Blog Action Day this year is all about inequality, an issue I have written about several times on this blog in relation to Bristol, my home city, and its many contradictions. On the surface, a prosperous and wealthy city, but also one that suffers contradictions of poverty and inequality of opportunity. Too many people only see what they want to see and seem happy to sweep the difficult issues under the carpet, whilst others shout from the sidelines about the injustice of it all. Politicians and business leaders play at the edges of the issues, but seem far more focused on other things and particularly keen to promote the best bits of the city, forever telling us that Bristol is a great place to live. But sadly that image is only for some, not for all who live here. Bristol certainly has a great deal to offer but perhaps suffers a little from complacency and a misguided belief that somehow growth will benefit everyone and everything will be alright. Our constant failure to see poverty and social exclusion as an issue that needs to be central to all our plans, programmes and funding streams, means we are falling behind and the gap between rich and poor in the city is growing ever wider.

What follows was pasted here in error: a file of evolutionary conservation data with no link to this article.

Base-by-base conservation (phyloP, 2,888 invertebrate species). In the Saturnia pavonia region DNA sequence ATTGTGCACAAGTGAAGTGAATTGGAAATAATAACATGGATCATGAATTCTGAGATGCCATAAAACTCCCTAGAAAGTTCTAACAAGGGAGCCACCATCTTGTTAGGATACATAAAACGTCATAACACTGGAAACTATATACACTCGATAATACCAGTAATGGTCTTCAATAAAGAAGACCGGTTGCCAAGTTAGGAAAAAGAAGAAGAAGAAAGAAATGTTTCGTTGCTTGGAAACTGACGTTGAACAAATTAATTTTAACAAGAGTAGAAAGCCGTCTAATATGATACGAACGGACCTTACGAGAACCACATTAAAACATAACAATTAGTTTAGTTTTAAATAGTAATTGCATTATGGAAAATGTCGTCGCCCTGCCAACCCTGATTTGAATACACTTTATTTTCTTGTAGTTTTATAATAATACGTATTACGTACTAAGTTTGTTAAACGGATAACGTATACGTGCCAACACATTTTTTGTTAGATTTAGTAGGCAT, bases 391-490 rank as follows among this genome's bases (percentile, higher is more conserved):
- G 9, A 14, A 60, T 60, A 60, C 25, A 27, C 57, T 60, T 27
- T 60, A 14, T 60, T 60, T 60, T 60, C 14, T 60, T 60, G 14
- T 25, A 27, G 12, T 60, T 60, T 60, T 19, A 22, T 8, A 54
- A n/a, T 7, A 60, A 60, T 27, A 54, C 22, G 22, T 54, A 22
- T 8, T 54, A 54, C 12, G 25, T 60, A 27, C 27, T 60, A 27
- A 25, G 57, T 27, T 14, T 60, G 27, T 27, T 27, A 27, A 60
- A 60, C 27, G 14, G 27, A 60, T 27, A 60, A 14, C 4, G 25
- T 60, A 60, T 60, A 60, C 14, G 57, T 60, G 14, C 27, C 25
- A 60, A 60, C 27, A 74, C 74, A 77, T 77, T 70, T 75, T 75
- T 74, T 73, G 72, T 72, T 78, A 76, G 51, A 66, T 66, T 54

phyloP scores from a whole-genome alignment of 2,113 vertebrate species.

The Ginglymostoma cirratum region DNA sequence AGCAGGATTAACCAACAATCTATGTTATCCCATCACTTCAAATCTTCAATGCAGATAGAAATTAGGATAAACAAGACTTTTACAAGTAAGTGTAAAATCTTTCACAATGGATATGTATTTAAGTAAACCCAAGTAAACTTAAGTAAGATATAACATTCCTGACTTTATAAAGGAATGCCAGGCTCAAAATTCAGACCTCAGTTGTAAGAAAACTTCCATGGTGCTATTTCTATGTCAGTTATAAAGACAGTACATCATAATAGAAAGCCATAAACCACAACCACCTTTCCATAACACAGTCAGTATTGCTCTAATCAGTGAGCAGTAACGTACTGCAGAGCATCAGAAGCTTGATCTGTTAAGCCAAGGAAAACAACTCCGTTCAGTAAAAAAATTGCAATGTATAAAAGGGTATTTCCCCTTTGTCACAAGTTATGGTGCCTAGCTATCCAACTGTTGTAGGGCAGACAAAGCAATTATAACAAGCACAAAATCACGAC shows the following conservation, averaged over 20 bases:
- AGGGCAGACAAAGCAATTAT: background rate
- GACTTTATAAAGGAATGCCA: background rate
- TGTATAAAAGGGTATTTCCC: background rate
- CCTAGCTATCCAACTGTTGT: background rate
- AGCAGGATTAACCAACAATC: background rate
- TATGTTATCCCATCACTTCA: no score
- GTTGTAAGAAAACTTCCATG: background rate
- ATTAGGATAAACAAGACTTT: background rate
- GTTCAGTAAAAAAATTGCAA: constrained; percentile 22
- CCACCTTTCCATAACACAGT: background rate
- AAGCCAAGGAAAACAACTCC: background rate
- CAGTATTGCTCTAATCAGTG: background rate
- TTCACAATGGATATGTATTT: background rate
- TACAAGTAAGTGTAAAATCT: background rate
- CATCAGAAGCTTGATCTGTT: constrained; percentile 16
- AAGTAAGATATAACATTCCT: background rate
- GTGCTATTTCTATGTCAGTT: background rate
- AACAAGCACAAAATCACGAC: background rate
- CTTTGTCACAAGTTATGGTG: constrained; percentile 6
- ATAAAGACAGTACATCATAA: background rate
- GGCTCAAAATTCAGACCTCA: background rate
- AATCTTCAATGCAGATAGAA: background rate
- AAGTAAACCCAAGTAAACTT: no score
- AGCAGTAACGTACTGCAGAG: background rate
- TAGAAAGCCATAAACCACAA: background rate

Bristol has over many decades secured government funding for regeneration programmes to provide additional support and initiatives in areas of deprivation and poverty, but those areas are still the same decades later, and many of the issues that need addressing are still the same – unemployment, low educational attainment, low skills, fuel poverty, poor housing, lack of facilities.